Vodafone NZ launches LTE ahead of schedule

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Vodafone NZ launches LTE ahead of schedule
Russell Stanners, CEO of Vodafone N. Photo: Juha Saarinen/ITnews

Low usage expected.

The New Zealand arm of global mobile giant Vodafone today pushed the button on its Long Term Evolution 4G network, with partial coverage in the country's largest city Auckland.

In 2010, Vodafone said it expected to launch an LTE network by early 2014, and held discussions about sharing it with competitors Telecom NZ and 2 Degrees but it has since gone out on its own.

A key enabler for the new LTE network was Vodafone's acquisition of TelstraClear last year, which gave the company access to further spectrum in the 1800 MHz band.

"Being able to have that spectrum meant we could accelerate the build [of the LTE network]," Vodafone's chief executive Russell Stanners said at today's launch event in Auckland.

New Zealand will auction off management rights for 'waterfront' 700 MHz spectrum next year, and Vodafone is keen to bid for those, Stanners said.

The 700 MHz spectrum would be used to improve rural connectivity rather than for LTE, Stanners said, as Vodafone believes the 1800 MHz band is ideal for use in cities.

He declined to say if Telecom NZ's recent LTE trials in three cities around the country had forced Vodafone's hand and pushed it towards an early launch.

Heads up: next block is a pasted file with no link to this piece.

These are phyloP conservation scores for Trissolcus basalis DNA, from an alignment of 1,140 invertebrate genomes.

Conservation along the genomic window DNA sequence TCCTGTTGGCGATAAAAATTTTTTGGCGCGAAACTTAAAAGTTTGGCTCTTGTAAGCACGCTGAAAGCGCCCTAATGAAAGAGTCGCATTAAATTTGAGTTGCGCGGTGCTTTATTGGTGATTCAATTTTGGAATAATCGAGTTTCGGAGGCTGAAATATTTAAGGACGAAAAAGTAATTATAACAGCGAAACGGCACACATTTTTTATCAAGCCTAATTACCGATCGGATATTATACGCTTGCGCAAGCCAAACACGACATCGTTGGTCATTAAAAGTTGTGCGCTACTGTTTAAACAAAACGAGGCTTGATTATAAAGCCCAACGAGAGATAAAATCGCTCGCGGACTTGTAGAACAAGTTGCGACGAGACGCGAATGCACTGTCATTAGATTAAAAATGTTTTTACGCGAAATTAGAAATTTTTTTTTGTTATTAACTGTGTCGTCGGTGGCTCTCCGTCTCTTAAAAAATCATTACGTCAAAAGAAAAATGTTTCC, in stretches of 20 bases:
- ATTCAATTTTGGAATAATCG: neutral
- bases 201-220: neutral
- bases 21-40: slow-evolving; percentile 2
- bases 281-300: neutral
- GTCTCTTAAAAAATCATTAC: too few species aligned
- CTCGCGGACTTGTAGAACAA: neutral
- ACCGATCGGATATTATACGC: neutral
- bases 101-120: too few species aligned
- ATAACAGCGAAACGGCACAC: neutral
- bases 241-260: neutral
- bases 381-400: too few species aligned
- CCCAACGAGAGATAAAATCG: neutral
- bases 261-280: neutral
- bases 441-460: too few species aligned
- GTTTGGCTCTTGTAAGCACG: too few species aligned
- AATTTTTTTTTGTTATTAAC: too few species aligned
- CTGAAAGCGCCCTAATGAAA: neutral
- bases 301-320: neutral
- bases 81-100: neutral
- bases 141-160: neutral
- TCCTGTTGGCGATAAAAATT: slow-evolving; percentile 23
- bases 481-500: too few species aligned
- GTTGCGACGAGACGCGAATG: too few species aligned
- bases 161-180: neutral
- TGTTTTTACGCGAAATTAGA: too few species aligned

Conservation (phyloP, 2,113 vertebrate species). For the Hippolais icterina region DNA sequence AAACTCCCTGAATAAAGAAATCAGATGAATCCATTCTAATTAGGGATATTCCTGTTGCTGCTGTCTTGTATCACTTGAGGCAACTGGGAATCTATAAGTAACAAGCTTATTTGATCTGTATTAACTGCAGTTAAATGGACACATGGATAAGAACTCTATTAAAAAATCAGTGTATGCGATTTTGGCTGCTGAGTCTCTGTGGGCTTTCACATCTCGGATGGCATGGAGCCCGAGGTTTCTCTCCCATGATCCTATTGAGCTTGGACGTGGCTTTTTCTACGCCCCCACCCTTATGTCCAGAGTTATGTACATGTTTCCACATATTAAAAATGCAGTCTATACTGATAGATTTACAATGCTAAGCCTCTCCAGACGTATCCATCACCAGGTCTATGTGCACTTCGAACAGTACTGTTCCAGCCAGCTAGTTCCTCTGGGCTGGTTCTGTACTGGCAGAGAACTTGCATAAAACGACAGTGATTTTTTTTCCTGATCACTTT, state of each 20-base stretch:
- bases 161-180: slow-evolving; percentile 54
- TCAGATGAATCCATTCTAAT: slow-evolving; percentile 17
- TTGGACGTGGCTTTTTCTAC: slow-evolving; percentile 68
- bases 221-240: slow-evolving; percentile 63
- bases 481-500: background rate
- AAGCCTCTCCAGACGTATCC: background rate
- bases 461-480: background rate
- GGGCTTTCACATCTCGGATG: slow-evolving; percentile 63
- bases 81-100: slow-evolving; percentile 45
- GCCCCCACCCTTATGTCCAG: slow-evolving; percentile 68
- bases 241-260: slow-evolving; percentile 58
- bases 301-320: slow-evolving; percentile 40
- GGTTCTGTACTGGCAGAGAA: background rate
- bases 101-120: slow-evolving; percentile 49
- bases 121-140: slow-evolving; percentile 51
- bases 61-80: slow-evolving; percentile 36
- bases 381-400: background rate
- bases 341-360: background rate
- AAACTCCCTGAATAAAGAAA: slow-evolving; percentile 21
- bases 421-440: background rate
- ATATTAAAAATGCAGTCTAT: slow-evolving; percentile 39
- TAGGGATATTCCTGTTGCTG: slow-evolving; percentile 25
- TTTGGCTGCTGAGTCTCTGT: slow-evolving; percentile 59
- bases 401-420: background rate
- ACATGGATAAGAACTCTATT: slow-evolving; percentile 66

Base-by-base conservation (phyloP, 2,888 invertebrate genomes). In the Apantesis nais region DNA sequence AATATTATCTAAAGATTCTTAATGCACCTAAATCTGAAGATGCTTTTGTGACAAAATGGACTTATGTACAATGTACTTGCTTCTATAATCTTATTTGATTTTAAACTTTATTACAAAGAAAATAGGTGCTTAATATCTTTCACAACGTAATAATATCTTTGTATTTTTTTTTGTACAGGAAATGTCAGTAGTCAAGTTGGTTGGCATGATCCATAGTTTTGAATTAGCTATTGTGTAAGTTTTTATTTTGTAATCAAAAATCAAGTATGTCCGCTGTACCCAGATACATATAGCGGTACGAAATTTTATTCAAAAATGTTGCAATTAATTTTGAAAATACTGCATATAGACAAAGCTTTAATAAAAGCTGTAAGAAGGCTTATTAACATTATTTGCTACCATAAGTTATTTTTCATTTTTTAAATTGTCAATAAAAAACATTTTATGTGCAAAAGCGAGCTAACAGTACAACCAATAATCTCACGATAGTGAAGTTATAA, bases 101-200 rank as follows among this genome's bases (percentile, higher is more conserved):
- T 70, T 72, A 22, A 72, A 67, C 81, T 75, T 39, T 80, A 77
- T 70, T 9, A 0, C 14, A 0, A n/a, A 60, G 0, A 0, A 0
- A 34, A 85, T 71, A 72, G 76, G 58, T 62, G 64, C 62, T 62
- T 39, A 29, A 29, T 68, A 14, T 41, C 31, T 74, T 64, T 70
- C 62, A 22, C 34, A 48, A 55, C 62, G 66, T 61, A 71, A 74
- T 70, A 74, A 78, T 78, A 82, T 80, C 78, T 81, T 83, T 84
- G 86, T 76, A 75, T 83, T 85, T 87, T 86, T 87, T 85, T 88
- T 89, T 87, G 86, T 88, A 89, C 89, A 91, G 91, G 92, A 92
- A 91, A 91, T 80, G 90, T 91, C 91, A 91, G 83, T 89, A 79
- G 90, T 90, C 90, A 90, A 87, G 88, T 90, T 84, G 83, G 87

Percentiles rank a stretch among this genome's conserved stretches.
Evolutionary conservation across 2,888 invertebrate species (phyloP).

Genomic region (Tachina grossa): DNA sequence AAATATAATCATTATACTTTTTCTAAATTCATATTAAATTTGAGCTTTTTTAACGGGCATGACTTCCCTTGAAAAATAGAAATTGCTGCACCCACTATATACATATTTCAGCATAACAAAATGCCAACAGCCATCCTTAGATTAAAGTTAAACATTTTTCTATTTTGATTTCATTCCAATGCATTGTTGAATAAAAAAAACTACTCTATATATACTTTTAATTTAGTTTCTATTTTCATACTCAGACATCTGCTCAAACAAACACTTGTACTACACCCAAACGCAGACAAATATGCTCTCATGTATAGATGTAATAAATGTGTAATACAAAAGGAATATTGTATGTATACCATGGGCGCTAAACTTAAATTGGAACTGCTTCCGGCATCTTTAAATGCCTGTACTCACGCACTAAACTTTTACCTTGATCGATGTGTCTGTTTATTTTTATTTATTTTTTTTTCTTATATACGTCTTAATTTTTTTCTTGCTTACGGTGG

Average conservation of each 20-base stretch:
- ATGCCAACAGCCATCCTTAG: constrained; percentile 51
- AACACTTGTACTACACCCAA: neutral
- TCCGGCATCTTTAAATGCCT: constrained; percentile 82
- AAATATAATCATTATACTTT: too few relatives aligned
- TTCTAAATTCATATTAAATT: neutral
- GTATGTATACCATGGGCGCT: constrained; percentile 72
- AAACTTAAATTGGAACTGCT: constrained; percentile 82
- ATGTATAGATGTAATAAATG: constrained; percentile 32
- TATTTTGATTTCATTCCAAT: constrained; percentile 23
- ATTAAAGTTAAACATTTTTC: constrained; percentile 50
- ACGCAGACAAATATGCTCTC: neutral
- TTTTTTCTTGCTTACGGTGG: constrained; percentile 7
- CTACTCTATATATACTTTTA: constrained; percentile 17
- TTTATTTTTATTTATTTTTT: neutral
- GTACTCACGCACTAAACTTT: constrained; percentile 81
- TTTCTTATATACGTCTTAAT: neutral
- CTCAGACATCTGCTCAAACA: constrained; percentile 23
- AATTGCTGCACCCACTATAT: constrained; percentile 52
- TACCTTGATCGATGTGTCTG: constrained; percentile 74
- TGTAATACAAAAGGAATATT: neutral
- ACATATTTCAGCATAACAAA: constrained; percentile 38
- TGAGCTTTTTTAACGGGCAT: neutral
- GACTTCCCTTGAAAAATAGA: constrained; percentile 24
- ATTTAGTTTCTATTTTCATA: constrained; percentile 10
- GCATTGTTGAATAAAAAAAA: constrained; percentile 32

Stanners said Vodafone's thinking behind the new network is to provide the best possible experience for customers and also to ensure they're safe without receiving bill shocks when they use it.


Vodafone head of networks Tony Baird shows off the 4G speeds
Vodafone head of networks Tony Baird shows off the 4G speeds

However, Vodafone will not introduce any new plans with large data caps, as it expects users to not go through more than one to two gigabytes a month on LTE.

"Our current packages that we have are more than sufficient  for users," Stanners said.

Vodafone is basing this figure on usage statistics from NZ and overseas. He believes customers will only use the LTE network for light duty and revert to DSL and fibre for more data hungry applications.

Initially, the LTE network will be available as a NZ$10 add-on for on-contract and business customers, but not for prepay ones, Stanners said.

The LTE service is expected to provide 20-40 Mbps downloads for customers, according to Stanners and is the only network in New Zealand that's on Apple's approved list.

Apart from select Apple devices, Vodafone is launching the LTE network with the HTC Windows Phone 8X and Samsung Galaxy Note 4G. It expects to have 12 LTE capable devices by the middle of the year.

Stanners said there are already 65,000 LTE-capable devices on Vodafone's network.

Nokia-Siemens is Vodafone's supplier for the LTE network which is capable of 150 Mbps downloads and 50 Mbps uploads under ideal conditions.

Built by NSN as a Single Radio Access Network the LTE service is based on the company's Flexi Multiradio Base Station. 

Voice will not go over the LTE service however as this will be used purely for data.

Currently, Vodafone's LTE network covers a third of Auckland and will expand to the capital Wellington and the south island city of Christchurch later this year.

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